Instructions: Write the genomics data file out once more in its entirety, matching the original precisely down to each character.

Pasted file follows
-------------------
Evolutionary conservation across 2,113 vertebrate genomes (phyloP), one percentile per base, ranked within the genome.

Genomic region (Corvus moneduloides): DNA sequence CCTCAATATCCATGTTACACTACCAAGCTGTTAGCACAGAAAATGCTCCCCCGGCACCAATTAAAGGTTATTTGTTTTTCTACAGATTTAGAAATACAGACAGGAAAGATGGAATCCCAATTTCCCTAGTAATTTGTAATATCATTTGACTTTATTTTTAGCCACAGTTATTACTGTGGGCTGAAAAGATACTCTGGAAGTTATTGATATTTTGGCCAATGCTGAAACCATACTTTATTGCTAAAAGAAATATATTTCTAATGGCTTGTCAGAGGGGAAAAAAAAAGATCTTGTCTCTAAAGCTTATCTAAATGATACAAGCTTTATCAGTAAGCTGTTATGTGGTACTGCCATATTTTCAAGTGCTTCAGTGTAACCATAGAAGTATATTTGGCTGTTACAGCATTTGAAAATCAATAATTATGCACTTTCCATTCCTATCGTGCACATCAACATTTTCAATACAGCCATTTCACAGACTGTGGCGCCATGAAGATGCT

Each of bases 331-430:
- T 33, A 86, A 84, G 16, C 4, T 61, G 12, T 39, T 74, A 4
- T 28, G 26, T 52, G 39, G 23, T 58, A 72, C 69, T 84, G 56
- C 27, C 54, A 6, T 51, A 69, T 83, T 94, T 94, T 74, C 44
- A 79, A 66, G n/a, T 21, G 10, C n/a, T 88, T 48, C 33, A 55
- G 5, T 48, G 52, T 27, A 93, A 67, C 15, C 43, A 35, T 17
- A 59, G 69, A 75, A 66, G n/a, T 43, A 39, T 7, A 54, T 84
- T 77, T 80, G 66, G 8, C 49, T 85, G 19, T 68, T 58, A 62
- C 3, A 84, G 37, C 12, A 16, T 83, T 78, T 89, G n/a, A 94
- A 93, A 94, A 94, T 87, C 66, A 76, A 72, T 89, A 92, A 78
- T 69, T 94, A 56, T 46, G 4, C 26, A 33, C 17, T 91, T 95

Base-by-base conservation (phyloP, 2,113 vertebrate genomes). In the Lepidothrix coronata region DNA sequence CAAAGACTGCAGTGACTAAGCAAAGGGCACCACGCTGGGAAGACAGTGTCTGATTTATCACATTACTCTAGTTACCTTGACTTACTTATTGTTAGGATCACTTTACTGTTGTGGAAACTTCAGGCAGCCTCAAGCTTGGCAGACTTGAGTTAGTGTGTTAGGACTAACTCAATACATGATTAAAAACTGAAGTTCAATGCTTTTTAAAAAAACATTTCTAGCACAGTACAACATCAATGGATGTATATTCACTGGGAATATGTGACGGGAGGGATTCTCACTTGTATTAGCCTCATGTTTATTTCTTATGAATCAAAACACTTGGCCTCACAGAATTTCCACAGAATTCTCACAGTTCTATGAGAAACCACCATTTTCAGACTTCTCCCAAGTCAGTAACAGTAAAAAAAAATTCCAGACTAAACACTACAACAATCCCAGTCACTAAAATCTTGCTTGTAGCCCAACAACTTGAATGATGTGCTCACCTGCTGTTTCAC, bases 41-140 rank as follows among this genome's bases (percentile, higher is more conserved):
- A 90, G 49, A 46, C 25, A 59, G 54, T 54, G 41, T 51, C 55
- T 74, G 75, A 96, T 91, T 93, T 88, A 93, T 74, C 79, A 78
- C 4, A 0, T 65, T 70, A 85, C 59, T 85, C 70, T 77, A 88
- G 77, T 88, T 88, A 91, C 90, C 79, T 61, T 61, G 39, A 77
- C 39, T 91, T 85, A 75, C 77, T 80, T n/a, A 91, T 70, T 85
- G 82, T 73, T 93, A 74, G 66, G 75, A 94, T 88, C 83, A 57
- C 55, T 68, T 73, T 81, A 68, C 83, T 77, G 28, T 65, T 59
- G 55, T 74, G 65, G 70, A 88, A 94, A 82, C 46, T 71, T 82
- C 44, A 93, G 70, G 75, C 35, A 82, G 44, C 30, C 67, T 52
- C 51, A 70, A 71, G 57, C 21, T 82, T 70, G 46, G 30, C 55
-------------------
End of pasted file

Evolutionary conservation across 2,113 vertebrate genomes (phyloP), one percentile per base, ranked within the genome.

Genomic region (Corvus moneduloides): DNA sequence CCTCAATATCCATGTTACACTACCAAGCTGTTAGCACAGAAAATGCTCCCCCGGCACCAATTAAAGGTTATTTGTTTTTCTACAGATTTAGAAATACAGACAGGAAAGATGGAATCCCAATTTCCCTAGTAATTTGTAATATCATTTGACTTTATTTTTAGCCACAGTTATTACTGTGGGCTGAAAAGATACTCTGGAAGTTATTGATATTTTGGCCAATGCTGAAACCATACTTTATTGCTAAAAGAAATATATTTCTAATGGCTTGTCAGAGGGGAAAAAAAAAGATCTTGTCTCTAAAGCTTATCTAAATGATACAAGCTTTATCAGTAAGCTGTTATGTGGTACTGCCATATTTTCAAGTGCTTCAGTGTAACCATAGAAGTATATTTGGCTGTTACAGCATTTGAAAATCAATAATTATGCACTTTCCATTCCTATCGTGCACATCAACATTTTCAATACAGCCATTTCACAGACTGTGGCGCCATGAAGATGCT

Each of bases 331-430:
- T 33, A 86, A 84, G 16, C 4, T 61, G 12, T 39, T 74, A 4
- T 28, G 26, T 52, G 39, G 23, T 58, A 72, C 69, T 84, G 56
- C 27, C 54, A 6, T 51, A 69, T 83, T 94, T 94, T 74, C 44
- A 79, A 66, G n/a, T 21, G 10, C n/a, T 88, T 48, C 33, A 55
- G 5, T 48, G 52, T 27, A 93, A 67, C 15, C 43, A 35, T 17
- A 59, G 69, A 75, A 66, G n/a, T 43, A 39, T 7, A 54, T 84
- T 77, T 80, G 66, G 8, C 49, T 85, G 19, T 68, T 58, A 62
- C 3, A 84, G 37, C 12, A 16, T 83, T 78, T 89, G n/a, A 94
- A 93, A 94, A 94, T 87, C 66, A 76, A 72, T 89, A 92, A 78
- T 69, T 94, A 56, T 46, G 4, C 26, A 33, C 17, T 91, T 95

Base-by-base conservation (phyloP, 2,113 vertebrate genomes). In the Lepidothrix coronata region DNA sequence CAAAGACTGCAGTGACTAAGCAAAGGGCACCACGCTGGGAAGACAGTGTCTGATTTATCACATTACTCTAGTTACCTTGACTTACTTATTGTTAGGATCACTTTACTGTTGTGGAAACTTCAGGCAGCCTCAAGCTTGGCAGACTTGAGTTAGTGTGTTAGGACTAACTCAATACATGATTAAAAACTGAAGTTCAATGCTTTTTAAAAAAACATTTCTAGCACAGTACAACATCAATGGATGTATATTCACTGGGAATATGTGACGGGAGGGATTCTCACTTGTATTAGCCTCATGTTTATTTCTTATGAATCAAAACACTTGGCCTCACAGAATTTCCACAGAATTCTCACAGTTCTATGAGAAACCACCATTTTCAGACTTCTCCCAAGTCAGTAACAGTAAAAAAAAATTCCAGACTAAACACTACAACAATCCCAGTCACTAAAATCTTGCTTGTAGCCCAACAACTTGAATGATGTGCTCACCTGCTGTTTCAC, bases 41-140 rank as follows among this genome's bases (percentile, higher is more conserved):
- A 90, G 49, A 46, C 25, A 59, G 54, T 54, G 41, T 51, C 55
- T 74, G 75, A 96, T 91, T 93, T 88, A 93, T 74, C 79, A 78
- C 4, A 0, T 65, T 70, A 85, C 59, T 85, C 70, T 77, A 88
- G 77, T 88, T 88, A 91, C 90, C 79, T 61, T 61, G 39, A 77
- C 39, T 91, T 85, A 75, C 77, T 80, T n/a, A 91, T 70, T 85
- G 82, T 73, T 93, A 74, G 66, G 75, A 94, T 88, C 83, A 57
- C 55, T 68, T 73, T 81, A 68, C 83, T 77, G 28, T 65, T 59
- G 55, T 74, G 65, G 70, A 88, A 94, A 82, C 46, T 71, T 82
- C 44, A 93, G 70, G 75, C 35, A 82, G 44, C 30, C 67, T 52
- C 51, A 70, A 71, G 57, C 21, T 82, T 70, G 46, G 30, C 55